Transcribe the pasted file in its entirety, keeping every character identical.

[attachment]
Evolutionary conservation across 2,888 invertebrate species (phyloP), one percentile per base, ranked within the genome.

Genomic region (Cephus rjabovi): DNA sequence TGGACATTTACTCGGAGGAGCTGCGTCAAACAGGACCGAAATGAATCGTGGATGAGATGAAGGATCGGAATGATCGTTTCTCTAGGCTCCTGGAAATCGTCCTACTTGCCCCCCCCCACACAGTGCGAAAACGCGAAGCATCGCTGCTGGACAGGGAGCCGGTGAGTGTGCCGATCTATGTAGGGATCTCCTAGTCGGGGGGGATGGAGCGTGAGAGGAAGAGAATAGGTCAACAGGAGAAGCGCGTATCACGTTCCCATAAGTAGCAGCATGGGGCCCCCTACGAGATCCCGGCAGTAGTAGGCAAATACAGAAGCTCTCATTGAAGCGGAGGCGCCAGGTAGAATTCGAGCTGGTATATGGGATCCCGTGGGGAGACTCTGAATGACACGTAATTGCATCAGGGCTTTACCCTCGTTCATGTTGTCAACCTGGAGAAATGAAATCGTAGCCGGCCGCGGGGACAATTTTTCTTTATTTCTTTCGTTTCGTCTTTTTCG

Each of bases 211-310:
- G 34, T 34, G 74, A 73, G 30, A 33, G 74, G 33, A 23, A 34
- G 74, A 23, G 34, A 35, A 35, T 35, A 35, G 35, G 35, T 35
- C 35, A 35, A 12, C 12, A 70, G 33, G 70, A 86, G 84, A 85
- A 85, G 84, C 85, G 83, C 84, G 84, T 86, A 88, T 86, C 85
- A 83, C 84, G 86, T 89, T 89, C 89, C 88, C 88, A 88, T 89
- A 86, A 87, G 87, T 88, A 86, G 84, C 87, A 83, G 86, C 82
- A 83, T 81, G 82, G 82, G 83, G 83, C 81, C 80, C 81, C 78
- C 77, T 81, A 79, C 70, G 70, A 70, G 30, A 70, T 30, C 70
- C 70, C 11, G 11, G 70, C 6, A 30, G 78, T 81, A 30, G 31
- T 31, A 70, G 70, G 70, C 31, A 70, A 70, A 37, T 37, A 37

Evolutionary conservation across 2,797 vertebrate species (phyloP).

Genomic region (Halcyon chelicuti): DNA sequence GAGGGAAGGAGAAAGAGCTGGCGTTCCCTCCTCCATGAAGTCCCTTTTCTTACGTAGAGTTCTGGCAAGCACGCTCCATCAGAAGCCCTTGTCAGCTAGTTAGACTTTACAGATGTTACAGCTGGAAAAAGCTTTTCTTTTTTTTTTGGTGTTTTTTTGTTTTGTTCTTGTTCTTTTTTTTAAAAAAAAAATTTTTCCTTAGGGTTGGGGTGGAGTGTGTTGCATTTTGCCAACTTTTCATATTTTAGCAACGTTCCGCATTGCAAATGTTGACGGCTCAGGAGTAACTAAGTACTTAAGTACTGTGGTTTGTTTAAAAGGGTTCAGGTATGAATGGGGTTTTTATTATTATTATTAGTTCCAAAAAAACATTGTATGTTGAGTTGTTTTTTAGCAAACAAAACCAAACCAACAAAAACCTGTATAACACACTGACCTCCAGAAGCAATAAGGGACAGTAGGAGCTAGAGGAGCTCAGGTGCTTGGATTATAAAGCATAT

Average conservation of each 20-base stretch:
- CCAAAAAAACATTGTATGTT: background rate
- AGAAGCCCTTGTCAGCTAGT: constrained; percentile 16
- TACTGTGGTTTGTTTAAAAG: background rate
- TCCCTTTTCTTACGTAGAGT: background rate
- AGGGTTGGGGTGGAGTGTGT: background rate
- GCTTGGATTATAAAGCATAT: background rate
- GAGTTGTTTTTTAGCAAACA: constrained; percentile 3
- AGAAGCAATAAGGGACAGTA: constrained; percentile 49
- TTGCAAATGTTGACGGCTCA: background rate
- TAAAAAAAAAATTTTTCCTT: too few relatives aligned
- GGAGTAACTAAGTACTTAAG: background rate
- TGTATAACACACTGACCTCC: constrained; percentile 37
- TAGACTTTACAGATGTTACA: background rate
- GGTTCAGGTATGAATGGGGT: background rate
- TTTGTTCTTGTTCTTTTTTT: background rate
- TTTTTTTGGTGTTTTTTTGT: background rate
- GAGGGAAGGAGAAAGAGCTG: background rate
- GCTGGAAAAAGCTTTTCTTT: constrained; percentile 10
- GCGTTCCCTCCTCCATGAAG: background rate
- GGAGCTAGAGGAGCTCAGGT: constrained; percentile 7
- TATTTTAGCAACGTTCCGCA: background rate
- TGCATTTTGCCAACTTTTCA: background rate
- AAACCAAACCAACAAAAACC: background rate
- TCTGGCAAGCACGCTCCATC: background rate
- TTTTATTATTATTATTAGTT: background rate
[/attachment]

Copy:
Evolutionary conservation across 2,888 invertebrate species (phyloP), one percentile per base, ranked within the genome.

Genomic region (Cephus rjabovi): DNA sequence TGGACATTTACTCGGAGGAGCTGCGTCAAACAGGACCGAAATGAATCGTGGATGAGATGAAGGATCGGAATGATCGTTTCTCTAGGCTCCTGGAAATCGTCCTACTTGCCCCCCCCCACACAGTGCGAAAACGCGAAGCATCGCTGCTGGACAGGGAGCCGGTGAGTGTGCCGATCTATGTAGGGATCTCCTAGTCGGGGGGGATGGAGCGTGAGAGGAAGAGAATAGGTCAACAGGAGAAGCGCGTATCACGTTCCCATAAGTAGCAGCATGGGGCCCCCTACGAGATCCCGGCAGTAGTAGGCAAATACAGAAGCTCTCATTGAAGCGGAGGCGCCAGGTAGAATTCGAGCTGGTATATGGGATCCCGTGGGGAGACTCTGAATGACACGTAATTGCATCAGGGCTTTACCCTCGTTCATGTTGTCAACCTGGAGAAATGAAATCGTAGCCGGCCGCGGGGACAATTTTTCTTTATTTCTTTCGTTTCGTCTTTTTCG

Each of bases 211-310:
- G 34, T 34, G 74, A 73, G 30, A 33, G 74, G 33, A 23, A 34
- G 74, A 23, G 34, A 35, A 35, T 35, A 35, G 35, G 35, T 35
- C 35, A 35, A 12, C 12, A 70, G 33, G 70, A 86, G 84, A 85
- A 85, G 84, C 85, G 83, C 84, G 84, T 86, A 88, T 86, C 85
- A 83, C 84, G 86, T 89, T 89, C 89, C 88, C 88, A 88, T 89
- A 86, A 87, G 87, T 88, A 86, G 84, C 87, A 83, G 86, C 82
- A 83, T 81, G 82, G 82, G 83, G 83, C 81, C 80, C 81, C 78
- C 77, T 81, A 79, C 70, G 70, A 70, G 30, A 70, T 30, C 70
- C 70, C 11, G 11, G 70, C 6, A 30, G 78, T 81, A 30, G 31
- T 31, A 70, G 70, G 70, C 31, A 70, A 70, A 37, T 37, A 37

Evolutionary conservation across 2,797 vertebrate species (phyloP).

Genomic region (Halcyon chelicuti): DNA sequence GAGGGAAGGAGAAAGAGCTGGCGTTCCCTCCTCCATGAAGTCCCTTTTCTTACGTAGAGTTCTGGCAAGCACGCTCCATCAGAAGCCCTTGTCAGCTAGTTAGACTTTACAGATGTTACAGCTGGAAAAAGCTTTTCTTTTTTTTTTGGTGTTTTTTTGTTTTGTTCTTGTTCTTTTTTTTAAAAAAAAAATTTTTCCTTAGGGTTGGGGTGGAGTGTGTTGCATTTTGCCAACTTTTCATATTTTAGCAACGTTCCGCATTGCAAATGTTGACGGCTCAGGAGTAACTAAGTACTTAAGTACTGTGGTTTGTTTAAAAGGGTTCAGGTATGAATGGGGTTTTTATTATTATTATTAGTTCCAAAAAAACATTGTATGTTGAGTTGTTTTTTAGCAAACAAAACCAAACCAACAAAAACCTGTATAACACACTGACCTCCAGAAGCAATAAGGGACAGTAGGAGCTAGAGGAGCTCAGGTGCTTGGATTATAAAGCATAT

Average conservation of each 20-base stretch:
- CCAAAAAAACATTGTATGTT: background rate
- AGAAGCCCTTGTCAGCTAGT: constrained; percentile 16
- TACTGTGGTTTGTTTAAAAG: background rate
- TCCCTTTTCTTACGTAGAGT: background rate
- AGGGTTGGGGTGGAGTGTGT: background rate
- GCTTGGATTATAAAGCATAT: background rate
- GAGTTGTTTTTTAGCAAACA: constrained; percentile 3
- AGAAGCAATAAGGGACAGTA: constrained; percentile 49
- TTGCAAATGTTGACGGCTCA: background rate
- TAAAAAAAAAATTTTTCCTT: too few relatives aligned
- GGAGTAACTAAGTACTTAAG: background rate
- TGTATAACACACTGACCTCC: constrained; percentile 37
- TAGACTTTACAGATGTTACA: background rate
- GGTTCAGGTATGAATGGGGT: background rate
- TTTGTTCTTGTTCTTTTTTT: background rate
- TTTTTTTGGTGTTTTTTTGT: background rate
- GAGGGAAGGAGAAAGAGCTG: background rate
- GCTGGAAAAAGCTTTTCTTT: constrained; percentile 10
- GCGTTCCCTCCTCCATGAAG: background rate
- GGAGCTAGAGGAGCTCAGGT: constrained; percentile 7
- TATTTTAGCAACGTTCCGCA: background rate
- TGCATTTTGCCAACTTTTCA: background rate
- AAACCAAACCAACAAAAACC: background rate
- TCTGGCAAGCACGCTCCATC: background rate
- TTTTATTATTATTATTAGTT: background rate